BARCELONA, Spain - King Juan Carlos made Fernando Alonso feel like a winner.
The Spanish driver finished second to Kimi Raikkonen on Sunday at the Spanish Grand Prix, denied a fourth straight victory in a race before a roaring sellout crowd of 115,000 that included the king.
“Second place here at home is a like a victory for me,” Alonso said.
Raikkonen led all the way from the pole in his McLaren-Mercedes for the third Formula One victory of his career. Alonso, in a Renault, was trying to become the first Spaniard to capture his national race since it was first run 54 years ago.
Seven-time series champion Michael Schumacher was forced out after 46 laps when his car limped into the pits with a flat tire. Ferrari has failed to score a point in two of the last three races.
Schumacher, meanwhile, has not won in six straight races, matching his longest stretch since he joined Ferrari in 1996. He last won seven months ago in Japan and will try to break the streak in Monaco on May 22 in what has become a troubling season.
“No doubt it is moving away from us,” said Schumacher, who won 13 times last year and captured the last four Spanish Grand Prix races. “But not so far away that we already have to give it up.”
Raikkonen finished in 1 hour, 27 minutes, 16.830 seconds. Alonso was 27.6 seconds behind, with Jarno Trulli of Toyota third. Ralf Schumacher of Toyota was fourth, followed by Renault’s Giancarlo Fisichella and Mark Webber of Williams-BMW.
“Overall the car was perfect,” Raikkonen said. “I cannot think of anywhere it was not strong.”
Signs around the course hailed Alonso as “King Alonso I” or “Asturias’ Best,” referring to the northern region that is home to the driver. Thousands of blue-and-yellow Asturian flags complemented Renault’s colors. A hillside overlooking the course was painted blue and yellow as fans without tickets strained for a glimpse.
Alonso was cheered at every turn by spectators hoisting signs, waving flags and playing bagpipes. As in Scotland, the instrument is a favorite in Asturias, which sent about 10,000 fans to the race.
At Alonso’s three wins this season — Malaysia, Bahrain and San Marino — the king called each time. This time, he was in the pits and gave him a royal hug on the podium before presenting Raikkonen with the trophy.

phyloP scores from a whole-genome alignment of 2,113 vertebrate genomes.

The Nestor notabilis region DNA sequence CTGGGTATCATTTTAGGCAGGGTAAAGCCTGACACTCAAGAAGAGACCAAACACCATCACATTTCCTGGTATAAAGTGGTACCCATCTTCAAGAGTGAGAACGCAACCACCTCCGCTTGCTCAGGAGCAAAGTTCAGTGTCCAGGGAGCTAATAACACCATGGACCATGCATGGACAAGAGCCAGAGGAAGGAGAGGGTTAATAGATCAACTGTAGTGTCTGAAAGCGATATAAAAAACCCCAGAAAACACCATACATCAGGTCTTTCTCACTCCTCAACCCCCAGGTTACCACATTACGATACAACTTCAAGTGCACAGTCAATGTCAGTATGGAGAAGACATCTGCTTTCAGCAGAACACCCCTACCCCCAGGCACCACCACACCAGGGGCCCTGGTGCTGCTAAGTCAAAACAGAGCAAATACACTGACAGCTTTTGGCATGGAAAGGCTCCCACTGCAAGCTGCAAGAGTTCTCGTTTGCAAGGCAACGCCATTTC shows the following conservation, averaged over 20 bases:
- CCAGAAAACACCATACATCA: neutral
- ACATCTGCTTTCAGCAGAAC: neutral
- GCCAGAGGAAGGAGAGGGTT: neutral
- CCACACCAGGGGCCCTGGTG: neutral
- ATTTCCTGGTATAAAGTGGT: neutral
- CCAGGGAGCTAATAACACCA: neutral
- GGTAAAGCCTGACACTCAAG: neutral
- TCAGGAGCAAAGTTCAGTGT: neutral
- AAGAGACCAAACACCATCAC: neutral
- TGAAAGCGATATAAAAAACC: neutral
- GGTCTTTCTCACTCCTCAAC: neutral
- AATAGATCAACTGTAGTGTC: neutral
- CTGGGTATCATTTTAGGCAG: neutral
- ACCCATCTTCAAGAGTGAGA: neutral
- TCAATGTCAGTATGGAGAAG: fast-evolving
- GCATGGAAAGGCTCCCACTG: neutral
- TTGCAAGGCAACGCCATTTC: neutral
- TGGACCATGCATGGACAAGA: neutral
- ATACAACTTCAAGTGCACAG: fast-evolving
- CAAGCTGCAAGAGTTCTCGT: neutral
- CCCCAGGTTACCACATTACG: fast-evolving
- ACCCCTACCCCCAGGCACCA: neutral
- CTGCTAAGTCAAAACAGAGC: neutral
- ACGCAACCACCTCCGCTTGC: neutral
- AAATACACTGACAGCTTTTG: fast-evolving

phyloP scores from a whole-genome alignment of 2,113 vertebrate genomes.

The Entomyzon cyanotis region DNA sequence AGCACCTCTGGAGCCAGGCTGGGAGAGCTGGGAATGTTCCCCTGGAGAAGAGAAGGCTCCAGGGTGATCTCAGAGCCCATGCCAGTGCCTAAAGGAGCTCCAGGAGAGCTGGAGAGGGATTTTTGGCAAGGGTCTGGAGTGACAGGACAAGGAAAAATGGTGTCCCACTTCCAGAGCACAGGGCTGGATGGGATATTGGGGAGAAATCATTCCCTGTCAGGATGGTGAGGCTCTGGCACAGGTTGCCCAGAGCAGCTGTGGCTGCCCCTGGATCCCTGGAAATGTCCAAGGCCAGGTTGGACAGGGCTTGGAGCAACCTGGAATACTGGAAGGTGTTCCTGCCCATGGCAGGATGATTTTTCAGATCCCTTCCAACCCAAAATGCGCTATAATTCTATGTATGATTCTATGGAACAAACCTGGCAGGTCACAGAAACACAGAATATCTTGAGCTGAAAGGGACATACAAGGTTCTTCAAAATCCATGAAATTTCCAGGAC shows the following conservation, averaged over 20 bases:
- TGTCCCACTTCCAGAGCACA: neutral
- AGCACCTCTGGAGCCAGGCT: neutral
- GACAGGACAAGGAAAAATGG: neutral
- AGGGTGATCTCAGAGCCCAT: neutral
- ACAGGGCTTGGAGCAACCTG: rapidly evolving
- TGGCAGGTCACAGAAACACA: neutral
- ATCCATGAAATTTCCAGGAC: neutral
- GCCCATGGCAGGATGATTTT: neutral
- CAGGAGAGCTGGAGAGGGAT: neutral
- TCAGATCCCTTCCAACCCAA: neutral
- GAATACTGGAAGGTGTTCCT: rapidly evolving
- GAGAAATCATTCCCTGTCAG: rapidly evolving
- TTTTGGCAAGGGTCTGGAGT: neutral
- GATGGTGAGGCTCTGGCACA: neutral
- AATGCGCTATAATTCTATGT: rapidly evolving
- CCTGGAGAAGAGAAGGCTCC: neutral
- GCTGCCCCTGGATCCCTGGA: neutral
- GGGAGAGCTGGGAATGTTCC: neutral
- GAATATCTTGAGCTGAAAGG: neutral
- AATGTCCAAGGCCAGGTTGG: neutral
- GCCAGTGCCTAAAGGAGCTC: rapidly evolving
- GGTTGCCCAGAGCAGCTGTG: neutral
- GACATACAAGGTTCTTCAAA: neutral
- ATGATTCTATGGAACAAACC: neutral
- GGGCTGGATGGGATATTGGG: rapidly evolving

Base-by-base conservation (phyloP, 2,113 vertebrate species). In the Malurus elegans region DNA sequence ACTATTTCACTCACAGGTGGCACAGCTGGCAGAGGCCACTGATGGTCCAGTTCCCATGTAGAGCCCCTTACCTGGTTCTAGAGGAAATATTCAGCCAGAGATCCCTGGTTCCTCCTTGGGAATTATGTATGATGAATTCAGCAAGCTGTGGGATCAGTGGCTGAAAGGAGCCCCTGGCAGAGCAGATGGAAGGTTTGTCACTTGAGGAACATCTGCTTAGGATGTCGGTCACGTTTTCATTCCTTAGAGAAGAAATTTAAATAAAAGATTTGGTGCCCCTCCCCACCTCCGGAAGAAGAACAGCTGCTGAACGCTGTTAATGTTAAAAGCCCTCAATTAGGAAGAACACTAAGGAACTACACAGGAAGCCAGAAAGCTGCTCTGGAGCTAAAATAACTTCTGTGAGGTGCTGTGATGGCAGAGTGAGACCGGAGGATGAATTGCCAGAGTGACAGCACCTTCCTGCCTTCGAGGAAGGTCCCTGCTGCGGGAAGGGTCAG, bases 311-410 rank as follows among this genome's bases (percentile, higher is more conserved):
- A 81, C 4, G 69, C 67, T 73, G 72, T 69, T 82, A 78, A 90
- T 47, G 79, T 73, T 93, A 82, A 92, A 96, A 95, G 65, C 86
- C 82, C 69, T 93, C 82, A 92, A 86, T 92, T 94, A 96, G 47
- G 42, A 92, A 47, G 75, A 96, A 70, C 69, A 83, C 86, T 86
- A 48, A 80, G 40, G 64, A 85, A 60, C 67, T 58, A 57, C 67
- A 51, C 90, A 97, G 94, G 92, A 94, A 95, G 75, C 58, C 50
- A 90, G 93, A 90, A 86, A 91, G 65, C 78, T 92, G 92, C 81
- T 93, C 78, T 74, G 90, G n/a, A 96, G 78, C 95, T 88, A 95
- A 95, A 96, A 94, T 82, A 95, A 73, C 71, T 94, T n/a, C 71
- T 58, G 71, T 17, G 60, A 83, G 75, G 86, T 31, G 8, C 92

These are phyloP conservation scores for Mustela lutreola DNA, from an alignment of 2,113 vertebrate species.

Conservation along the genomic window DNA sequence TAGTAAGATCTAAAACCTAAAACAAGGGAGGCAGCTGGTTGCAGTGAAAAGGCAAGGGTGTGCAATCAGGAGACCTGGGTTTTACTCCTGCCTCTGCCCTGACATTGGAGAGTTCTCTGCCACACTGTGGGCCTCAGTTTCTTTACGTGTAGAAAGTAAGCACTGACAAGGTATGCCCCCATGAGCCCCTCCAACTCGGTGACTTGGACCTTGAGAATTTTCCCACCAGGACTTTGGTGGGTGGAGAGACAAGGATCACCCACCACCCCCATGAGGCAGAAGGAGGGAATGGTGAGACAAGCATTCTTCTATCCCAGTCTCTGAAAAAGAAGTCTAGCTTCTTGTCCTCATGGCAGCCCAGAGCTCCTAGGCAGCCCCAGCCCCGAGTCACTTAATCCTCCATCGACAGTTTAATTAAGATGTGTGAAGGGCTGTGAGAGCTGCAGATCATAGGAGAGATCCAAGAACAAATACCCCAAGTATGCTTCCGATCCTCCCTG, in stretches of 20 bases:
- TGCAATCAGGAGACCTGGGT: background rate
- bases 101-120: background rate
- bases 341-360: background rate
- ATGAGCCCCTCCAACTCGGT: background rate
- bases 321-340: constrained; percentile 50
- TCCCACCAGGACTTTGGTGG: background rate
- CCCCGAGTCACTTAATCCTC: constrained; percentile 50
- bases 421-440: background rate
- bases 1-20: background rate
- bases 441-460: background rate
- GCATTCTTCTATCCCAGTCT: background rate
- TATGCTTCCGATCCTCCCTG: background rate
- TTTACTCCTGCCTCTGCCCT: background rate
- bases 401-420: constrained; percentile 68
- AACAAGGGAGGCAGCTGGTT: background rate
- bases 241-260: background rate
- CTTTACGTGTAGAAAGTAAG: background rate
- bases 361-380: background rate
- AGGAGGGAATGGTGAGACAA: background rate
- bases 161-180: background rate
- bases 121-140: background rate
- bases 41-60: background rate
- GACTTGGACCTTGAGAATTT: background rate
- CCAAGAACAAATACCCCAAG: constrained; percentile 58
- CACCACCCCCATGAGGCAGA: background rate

“He told me to keep it like this — or something like this — because we enjoyed the race,” Alonso said. “It was a big party we saw this weekend in Spain.”
The 23-year-old Alonso is on track to be the youngest driver to win the season title. Through five of 19 races, he leads the standings with 44 points, followed by Trulli with 26. Raikkonen moved into third with 17 points. Fisichella and Ralf Schumacher have 14 each.
In team points, Renault leads with 58, followed by Toyota (40), McLaren (37), Williams (21) and Ferrari (18).
“Five races, five podiums,” said Alonso, who also was third in the opening race in Australia. “I said many times this year the start of this year was something I never expected.”
Raikkonen was simply too quick in a relatively clean race at Circuit de Catalunya. At times, he added two full seconds per lap to his edge over Alonso. After 22 laps, Raikkonen led the Spaniard by 24 seconds. It was his first victory since the one eight months ago in Belgium.
“I just kept the pace, I didn’t go full speed and I won quite easily,” said Raikkonen, who took the pole two weeks ago at Imola, but dropped out after nine laps with a broken drive shaft. “Finally, it happened. The last race was close.”
The field was cut from 20 drivers to 18 after BAR-Honda was banned for two races Thursday when the governing body ruled Jenson Button’s car was underweight and raced illegally at last month’s San Marino GP.
Schumacher’s race began to break down after 44 laps, when he pitted to replace a blown left rear tire. Two laps later, he went out with a flat. This was his second retirement with mechanical problems in the last three races.
“We will keep on working,” he said. “And we will keep on trying.”
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